Well... honestly, no, that's not science. If you look at attempts to formalize the scientific method, you probably won't see a step that is, "convince other people", and there's a reason for that. The process of convincing other people is political, and not really a scientific process.
Yes, that part of science is political but it is still part of the scientific process. You can't separate science from humanity, thus it is a CULTURE. That culture has many aspects, like the process you speak of, but part of it is convincing others that one theory is better than another. It effects, not only what is studied and funded, but what methods are favored and in the end taught.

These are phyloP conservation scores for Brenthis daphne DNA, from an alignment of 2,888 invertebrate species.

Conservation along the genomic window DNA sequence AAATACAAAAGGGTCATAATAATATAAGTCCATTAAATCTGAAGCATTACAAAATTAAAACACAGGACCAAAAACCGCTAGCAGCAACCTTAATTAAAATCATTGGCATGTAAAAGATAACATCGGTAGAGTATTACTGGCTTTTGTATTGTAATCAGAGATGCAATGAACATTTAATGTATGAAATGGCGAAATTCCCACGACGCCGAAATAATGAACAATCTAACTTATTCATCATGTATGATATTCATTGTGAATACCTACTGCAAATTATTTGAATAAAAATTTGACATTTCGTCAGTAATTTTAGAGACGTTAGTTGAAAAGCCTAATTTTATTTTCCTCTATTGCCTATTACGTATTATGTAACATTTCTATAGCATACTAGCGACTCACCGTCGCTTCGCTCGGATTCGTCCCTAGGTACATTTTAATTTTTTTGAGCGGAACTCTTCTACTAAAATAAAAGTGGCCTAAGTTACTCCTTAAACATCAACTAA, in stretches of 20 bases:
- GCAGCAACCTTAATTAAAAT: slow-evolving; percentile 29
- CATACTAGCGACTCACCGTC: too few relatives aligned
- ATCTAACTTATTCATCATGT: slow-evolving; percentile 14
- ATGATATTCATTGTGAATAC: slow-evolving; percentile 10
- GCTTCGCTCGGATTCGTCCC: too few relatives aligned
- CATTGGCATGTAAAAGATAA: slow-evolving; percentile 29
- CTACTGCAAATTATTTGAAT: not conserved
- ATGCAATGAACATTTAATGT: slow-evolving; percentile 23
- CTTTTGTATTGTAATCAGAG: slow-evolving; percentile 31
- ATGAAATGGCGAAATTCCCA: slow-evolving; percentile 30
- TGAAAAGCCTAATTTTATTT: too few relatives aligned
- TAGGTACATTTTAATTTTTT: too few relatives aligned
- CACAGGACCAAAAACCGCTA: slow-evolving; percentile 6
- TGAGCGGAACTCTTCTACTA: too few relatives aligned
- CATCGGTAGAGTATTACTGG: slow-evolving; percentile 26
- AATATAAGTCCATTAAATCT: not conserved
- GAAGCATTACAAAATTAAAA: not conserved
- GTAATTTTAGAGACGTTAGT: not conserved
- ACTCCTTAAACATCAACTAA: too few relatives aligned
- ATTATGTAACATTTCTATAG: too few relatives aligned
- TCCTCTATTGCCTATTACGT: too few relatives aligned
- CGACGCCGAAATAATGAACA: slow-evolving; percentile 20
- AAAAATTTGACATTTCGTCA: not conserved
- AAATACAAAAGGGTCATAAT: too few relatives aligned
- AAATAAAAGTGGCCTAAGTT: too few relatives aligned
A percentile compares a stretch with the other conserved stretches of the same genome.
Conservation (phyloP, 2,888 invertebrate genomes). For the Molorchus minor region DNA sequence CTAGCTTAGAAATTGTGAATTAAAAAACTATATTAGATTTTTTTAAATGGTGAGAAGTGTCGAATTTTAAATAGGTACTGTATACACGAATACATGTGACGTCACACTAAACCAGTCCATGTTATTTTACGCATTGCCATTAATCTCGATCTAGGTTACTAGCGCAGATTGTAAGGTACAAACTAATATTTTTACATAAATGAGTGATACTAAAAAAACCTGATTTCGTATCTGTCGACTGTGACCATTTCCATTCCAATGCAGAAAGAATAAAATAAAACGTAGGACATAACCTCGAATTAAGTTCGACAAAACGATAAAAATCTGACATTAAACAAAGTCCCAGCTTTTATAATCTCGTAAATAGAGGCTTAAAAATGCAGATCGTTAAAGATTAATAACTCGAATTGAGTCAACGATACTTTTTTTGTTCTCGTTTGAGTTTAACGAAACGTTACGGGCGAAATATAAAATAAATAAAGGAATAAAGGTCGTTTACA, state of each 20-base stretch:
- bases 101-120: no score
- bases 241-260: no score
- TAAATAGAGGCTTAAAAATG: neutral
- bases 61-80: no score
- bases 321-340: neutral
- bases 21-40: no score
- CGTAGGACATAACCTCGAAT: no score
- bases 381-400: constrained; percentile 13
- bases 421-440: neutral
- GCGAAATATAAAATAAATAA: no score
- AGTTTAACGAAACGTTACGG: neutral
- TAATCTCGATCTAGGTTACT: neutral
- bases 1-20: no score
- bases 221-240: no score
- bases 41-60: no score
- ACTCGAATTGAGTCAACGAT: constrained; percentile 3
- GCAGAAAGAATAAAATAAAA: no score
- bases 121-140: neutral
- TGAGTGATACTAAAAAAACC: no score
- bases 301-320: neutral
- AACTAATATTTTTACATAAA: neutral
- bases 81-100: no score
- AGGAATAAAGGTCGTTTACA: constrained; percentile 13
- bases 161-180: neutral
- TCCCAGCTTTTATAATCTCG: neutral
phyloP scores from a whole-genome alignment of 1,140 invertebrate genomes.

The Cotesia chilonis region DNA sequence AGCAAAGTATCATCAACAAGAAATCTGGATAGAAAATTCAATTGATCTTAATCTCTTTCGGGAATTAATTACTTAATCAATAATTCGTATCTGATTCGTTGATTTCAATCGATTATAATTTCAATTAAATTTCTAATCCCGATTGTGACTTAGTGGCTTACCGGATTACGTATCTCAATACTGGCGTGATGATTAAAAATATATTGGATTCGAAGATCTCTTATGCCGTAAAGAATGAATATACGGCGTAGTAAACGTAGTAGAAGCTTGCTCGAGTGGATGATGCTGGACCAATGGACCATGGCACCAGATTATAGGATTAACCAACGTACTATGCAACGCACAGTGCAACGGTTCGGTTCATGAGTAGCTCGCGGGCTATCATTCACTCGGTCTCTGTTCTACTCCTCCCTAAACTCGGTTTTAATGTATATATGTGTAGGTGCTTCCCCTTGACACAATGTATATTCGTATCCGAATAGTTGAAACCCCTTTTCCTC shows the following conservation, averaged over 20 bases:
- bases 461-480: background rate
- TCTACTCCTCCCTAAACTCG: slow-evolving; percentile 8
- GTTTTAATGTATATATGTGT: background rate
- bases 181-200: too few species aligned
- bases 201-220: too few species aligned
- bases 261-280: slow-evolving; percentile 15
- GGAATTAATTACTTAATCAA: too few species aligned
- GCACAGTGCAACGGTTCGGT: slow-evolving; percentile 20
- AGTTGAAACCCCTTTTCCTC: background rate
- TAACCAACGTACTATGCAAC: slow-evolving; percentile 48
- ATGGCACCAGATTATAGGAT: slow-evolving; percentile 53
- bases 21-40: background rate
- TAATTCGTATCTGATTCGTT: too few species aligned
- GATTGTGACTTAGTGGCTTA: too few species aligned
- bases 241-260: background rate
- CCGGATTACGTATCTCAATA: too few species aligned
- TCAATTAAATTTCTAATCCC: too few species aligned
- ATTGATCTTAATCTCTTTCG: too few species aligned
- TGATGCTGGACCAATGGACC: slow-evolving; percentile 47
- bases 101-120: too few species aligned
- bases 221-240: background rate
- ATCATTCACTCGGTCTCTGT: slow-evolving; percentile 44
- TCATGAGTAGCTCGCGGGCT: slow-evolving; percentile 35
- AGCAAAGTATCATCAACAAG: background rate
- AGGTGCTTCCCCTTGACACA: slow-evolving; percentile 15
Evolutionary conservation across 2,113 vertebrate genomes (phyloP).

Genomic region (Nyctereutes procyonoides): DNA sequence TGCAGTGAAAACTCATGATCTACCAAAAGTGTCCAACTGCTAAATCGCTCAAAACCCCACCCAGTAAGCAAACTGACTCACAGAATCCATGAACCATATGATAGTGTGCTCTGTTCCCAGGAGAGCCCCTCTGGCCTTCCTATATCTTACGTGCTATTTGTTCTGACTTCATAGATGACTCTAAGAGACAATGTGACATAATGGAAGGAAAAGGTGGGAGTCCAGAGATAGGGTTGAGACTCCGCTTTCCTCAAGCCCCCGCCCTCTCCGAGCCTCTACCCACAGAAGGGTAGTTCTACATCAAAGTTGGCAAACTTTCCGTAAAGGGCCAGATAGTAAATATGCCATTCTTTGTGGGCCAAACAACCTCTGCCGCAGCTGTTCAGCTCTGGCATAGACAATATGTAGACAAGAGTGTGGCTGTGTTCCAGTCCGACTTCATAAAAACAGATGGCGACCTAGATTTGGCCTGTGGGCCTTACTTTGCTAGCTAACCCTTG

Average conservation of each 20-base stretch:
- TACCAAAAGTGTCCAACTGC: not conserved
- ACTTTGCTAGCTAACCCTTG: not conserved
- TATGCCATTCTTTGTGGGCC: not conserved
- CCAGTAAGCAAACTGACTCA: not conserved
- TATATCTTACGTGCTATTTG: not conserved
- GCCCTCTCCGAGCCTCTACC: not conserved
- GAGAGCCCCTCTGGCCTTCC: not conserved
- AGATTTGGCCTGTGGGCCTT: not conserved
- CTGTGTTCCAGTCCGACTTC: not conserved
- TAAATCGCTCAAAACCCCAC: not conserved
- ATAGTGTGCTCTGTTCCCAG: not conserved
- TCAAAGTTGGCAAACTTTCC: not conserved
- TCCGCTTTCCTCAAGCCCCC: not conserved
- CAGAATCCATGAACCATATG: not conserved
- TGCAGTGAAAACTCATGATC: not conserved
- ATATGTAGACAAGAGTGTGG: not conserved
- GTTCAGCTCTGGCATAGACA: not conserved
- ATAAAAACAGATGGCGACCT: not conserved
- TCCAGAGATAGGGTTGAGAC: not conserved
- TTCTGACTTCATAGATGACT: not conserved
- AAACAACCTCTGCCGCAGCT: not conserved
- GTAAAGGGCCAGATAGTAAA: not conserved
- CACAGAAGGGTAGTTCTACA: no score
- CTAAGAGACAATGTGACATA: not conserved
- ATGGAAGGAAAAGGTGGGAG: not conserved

There was a great CBC program on this recently, I can't link to it directly cause for some stupid reason the internet filter at work thinks CBC is a bad site to visit... But it's on CBC Radio One, Ideas and called Knowledge and Democracy. A sociologist of science explains this very well.
If it happens once, it's a bug. If it happens twice, it's a feature. If it happens more than twice, it's a design philosophy.